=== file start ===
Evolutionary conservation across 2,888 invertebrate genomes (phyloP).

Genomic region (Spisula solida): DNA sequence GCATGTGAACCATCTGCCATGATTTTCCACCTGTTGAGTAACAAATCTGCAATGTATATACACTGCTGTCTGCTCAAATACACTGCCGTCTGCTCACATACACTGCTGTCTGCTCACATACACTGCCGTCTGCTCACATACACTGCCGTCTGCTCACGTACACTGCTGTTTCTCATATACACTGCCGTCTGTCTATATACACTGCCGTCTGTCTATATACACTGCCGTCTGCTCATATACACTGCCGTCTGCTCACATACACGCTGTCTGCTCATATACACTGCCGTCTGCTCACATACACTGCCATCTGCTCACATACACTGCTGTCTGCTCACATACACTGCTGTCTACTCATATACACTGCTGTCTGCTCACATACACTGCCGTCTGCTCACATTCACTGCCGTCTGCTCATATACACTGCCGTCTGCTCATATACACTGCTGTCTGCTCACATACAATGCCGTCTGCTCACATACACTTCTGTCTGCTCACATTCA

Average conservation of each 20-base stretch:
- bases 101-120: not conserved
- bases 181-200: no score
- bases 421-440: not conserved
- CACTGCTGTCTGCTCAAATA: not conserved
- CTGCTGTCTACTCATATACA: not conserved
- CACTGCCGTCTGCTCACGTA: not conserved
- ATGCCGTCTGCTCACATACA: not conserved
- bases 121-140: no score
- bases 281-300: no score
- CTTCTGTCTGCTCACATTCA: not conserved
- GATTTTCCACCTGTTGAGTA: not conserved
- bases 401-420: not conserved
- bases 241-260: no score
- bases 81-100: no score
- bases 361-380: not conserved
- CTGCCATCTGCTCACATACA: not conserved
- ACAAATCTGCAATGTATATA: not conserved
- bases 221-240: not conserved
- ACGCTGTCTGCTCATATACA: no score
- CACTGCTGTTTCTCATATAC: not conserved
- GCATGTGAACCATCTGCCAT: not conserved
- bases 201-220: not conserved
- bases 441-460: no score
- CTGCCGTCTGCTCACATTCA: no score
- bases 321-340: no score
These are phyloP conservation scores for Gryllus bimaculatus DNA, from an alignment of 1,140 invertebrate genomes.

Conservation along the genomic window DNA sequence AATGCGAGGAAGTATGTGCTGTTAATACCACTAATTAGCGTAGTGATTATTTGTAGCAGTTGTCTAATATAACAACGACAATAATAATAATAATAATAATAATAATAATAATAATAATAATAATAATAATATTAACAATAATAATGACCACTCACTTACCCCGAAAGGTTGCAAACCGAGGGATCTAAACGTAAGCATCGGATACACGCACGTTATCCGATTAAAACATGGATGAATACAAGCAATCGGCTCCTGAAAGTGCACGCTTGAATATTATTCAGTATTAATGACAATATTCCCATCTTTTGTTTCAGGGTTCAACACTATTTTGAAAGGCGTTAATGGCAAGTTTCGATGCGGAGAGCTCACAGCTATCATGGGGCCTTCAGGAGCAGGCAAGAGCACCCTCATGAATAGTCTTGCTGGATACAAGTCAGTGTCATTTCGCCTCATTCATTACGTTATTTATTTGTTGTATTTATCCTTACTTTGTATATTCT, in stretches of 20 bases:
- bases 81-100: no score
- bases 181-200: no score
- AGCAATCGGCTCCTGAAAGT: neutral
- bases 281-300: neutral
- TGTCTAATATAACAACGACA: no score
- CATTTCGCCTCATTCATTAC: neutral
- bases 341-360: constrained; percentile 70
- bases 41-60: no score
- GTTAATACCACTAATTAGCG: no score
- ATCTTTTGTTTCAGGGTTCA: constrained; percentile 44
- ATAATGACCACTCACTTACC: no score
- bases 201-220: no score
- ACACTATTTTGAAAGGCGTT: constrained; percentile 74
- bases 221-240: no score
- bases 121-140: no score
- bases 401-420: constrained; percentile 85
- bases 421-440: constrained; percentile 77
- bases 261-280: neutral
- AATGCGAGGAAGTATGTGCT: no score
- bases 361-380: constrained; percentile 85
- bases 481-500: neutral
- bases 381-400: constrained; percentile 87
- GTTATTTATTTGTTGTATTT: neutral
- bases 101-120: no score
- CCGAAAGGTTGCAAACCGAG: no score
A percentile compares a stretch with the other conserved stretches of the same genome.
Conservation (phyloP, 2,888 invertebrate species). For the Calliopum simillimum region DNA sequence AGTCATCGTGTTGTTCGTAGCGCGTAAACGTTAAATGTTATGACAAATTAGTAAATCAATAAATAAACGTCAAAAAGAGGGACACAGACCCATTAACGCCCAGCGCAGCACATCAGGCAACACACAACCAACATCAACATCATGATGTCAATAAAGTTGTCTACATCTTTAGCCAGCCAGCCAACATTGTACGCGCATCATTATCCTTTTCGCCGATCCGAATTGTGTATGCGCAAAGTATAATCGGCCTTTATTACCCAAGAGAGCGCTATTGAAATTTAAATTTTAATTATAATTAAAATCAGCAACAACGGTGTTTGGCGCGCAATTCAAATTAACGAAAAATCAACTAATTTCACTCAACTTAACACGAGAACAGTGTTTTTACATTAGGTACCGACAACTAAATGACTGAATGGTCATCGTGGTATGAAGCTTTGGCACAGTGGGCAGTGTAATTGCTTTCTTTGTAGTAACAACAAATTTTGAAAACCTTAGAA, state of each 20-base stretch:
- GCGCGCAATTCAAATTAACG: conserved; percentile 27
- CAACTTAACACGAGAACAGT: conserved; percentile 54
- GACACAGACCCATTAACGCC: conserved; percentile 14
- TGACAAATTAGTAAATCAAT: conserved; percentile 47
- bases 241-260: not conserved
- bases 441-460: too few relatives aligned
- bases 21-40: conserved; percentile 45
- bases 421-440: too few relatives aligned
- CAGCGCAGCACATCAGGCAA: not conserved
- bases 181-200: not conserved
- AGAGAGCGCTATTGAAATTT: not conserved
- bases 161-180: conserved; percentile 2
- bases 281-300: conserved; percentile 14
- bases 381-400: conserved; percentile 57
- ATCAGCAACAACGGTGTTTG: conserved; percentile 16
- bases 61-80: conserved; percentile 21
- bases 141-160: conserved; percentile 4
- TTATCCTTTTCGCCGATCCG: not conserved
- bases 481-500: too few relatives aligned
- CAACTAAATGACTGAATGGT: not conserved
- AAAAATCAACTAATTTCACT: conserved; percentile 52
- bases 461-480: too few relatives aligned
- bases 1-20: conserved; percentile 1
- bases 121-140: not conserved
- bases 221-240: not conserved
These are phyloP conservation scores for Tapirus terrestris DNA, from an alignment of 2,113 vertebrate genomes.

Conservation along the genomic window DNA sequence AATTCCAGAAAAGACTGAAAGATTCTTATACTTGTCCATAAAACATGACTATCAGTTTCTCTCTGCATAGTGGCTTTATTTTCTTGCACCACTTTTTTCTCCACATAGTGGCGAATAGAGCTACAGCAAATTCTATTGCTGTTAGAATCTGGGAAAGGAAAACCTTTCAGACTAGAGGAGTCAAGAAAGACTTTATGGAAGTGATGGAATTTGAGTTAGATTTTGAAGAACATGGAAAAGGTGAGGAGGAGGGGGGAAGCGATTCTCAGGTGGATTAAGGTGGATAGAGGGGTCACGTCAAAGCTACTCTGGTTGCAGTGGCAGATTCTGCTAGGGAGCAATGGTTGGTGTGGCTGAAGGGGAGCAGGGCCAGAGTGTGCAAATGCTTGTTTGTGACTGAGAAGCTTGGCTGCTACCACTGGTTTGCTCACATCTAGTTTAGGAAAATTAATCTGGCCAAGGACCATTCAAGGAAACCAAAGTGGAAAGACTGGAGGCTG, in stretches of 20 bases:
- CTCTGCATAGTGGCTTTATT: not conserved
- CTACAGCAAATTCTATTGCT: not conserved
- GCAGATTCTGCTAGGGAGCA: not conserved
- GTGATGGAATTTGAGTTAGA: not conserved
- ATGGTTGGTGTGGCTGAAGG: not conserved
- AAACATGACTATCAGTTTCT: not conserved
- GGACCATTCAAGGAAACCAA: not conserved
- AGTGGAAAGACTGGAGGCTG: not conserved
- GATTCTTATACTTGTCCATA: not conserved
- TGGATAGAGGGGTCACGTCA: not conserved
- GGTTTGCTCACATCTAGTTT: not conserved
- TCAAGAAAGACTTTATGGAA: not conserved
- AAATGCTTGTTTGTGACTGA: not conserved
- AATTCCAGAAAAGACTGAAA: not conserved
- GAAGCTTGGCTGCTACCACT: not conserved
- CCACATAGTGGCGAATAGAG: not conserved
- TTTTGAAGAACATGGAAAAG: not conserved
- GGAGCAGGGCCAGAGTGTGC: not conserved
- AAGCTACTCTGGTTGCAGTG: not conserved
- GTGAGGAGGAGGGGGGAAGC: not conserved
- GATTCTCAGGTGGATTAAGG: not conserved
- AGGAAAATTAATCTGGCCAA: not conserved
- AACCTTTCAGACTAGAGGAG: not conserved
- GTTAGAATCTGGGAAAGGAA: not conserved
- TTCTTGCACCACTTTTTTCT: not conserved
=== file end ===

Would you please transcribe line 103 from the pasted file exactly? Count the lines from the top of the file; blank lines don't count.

- AAGCTACTCTGGTTGCAGTG: not conserved